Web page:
Adding further flavour to autumn, read on for how to scrump and scythe the Brighton Permaculture Trust way.
Scrump: definition (Collins English Dictionary. Copyright © HarperCollins Publishers)
to steal (apples) from an orchard or garden
These days our scrumping is of the much more ethical kind. Brighton Permaculture Trust’s team of dedicated staff and volunteers save fruit that is going to waste (with the land owners permission) and turn it into food and drink. Learn more about the fabulous scrumping project here, or even better by visiting us at this year’s Apple Day at Stanmer Park. Down at the fruit factory on the day you can get stuck into processing the harvest and drink freshly pressed apple juice. We will also be selling our scrumpy cider at the BPT bar on the green if you’re that way inclined. There are chances to get involved all year round but now is the time we need the most hands on deck so please get in touch to keep alive this joyful and benevolent tradition.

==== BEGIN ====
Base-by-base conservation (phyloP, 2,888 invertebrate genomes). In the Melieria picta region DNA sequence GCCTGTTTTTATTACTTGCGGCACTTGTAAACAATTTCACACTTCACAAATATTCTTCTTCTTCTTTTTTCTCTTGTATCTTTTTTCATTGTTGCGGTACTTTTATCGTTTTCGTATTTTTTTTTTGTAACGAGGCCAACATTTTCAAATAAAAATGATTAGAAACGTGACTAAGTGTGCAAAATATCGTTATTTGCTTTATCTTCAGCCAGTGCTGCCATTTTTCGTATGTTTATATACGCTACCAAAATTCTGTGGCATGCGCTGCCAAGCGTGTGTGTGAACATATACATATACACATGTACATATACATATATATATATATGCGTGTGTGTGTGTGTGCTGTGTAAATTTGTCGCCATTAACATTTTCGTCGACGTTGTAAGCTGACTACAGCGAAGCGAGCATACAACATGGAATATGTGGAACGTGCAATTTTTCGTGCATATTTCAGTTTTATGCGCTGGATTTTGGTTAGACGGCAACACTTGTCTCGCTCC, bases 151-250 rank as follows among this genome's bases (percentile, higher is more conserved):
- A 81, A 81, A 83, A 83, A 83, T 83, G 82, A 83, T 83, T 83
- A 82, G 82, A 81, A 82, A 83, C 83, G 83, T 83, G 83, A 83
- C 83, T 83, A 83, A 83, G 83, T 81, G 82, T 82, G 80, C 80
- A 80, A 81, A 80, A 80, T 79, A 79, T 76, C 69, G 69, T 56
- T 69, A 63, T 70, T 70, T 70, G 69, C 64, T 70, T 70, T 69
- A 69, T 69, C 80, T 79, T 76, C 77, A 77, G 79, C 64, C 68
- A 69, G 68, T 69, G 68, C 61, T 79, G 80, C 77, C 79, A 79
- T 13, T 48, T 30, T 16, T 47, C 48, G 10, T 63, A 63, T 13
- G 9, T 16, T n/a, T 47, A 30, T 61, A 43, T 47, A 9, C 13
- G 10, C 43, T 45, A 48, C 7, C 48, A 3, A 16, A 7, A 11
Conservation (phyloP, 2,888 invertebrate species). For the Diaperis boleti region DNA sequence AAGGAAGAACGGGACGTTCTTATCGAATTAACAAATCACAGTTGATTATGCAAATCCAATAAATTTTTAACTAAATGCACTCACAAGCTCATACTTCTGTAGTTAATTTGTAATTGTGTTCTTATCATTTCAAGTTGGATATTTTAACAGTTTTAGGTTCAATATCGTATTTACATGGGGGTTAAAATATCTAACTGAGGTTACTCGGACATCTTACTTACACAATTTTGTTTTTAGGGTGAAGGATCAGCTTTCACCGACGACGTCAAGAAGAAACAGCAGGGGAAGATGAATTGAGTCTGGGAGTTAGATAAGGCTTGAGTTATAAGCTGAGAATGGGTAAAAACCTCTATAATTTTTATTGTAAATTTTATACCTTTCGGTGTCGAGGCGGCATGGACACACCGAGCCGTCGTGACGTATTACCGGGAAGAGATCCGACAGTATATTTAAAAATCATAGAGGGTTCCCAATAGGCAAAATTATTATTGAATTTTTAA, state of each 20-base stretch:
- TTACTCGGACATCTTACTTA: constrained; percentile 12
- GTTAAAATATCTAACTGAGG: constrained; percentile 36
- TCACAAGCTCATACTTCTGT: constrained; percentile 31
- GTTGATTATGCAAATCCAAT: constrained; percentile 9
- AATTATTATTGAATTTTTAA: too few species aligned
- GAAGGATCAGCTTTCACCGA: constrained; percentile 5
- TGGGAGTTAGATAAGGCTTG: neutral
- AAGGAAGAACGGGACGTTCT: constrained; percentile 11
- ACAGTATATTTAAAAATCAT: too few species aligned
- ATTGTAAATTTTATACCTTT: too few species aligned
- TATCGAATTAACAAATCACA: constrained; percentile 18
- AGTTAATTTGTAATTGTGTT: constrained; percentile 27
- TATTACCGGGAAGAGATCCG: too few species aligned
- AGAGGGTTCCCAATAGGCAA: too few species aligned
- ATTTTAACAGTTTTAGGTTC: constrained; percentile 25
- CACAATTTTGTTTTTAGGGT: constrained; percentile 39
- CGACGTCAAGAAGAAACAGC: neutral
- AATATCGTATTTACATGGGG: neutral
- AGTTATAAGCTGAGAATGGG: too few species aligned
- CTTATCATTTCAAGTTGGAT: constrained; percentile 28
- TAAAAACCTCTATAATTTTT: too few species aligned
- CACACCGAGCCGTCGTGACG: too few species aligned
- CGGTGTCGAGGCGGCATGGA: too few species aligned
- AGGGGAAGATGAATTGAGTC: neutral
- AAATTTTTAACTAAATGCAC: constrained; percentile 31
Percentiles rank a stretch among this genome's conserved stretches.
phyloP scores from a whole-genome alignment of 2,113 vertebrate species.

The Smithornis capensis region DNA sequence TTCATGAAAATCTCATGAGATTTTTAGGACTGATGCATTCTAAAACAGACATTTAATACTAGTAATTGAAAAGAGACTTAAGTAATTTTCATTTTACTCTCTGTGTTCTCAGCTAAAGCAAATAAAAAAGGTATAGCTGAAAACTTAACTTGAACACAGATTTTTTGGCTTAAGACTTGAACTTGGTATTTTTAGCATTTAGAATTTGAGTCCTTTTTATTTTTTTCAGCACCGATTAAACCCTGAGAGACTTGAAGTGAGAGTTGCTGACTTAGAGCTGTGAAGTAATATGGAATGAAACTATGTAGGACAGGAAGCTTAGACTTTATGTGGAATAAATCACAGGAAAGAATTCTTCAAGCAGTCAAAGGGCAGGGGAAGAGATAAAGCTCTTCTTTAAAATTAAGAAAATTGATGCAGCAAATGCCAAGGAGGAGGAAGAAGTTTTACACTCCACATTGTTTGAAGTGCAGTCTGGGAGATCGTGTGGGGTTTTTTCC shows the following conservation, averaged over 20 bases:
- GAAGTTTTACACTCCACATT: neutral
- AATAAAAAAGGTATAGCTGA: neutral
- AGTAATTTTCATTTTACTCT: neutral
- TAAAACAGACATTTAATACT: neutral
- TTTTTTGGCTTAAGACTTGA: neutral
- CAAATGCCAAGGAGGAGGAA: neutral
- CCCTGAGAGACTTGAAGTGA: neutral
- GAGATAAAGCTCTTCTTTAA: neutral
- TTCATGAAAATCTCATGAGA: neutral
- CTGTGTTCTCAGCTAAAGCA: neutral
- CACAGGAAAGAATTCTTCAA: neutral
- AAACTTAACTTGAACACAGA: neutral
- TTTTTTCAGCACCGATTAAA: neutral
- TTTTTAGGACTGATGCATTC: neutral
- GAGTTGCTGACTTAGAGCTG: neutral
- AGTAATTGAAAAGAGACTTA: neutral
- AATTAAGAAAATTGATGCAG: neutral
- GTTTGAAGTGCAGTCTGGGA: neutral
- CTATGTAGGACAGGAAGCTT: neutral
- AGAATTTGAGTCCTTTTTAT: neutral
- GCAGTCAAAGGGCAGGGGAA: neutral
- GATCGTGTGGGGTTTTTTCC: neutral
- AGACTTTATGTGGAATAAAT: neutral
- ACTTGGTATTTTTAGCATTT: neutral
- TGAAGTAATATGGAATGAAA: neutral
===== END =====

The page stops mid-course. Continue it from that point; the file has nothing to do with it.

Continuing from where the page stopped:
Another low impact skill you can get stuck into learning this time of year is scything. This is an excellent low carbon alternative to the strimmer. Demos will take place at Apple Day in the orchard. Long grasses and weeds are kept down using scything. This cutting of meadow flowers and grasses is important to the natural cycle of our orchards; by only using scythes to manage vegetation we are not causing harm or using fuel as with strimmers and mowers, using only people power and a honed blade we ethically manage our orchards at Stanmer. And for more detail, read Christine Wiltshire’s article on scything from earlier in the summer.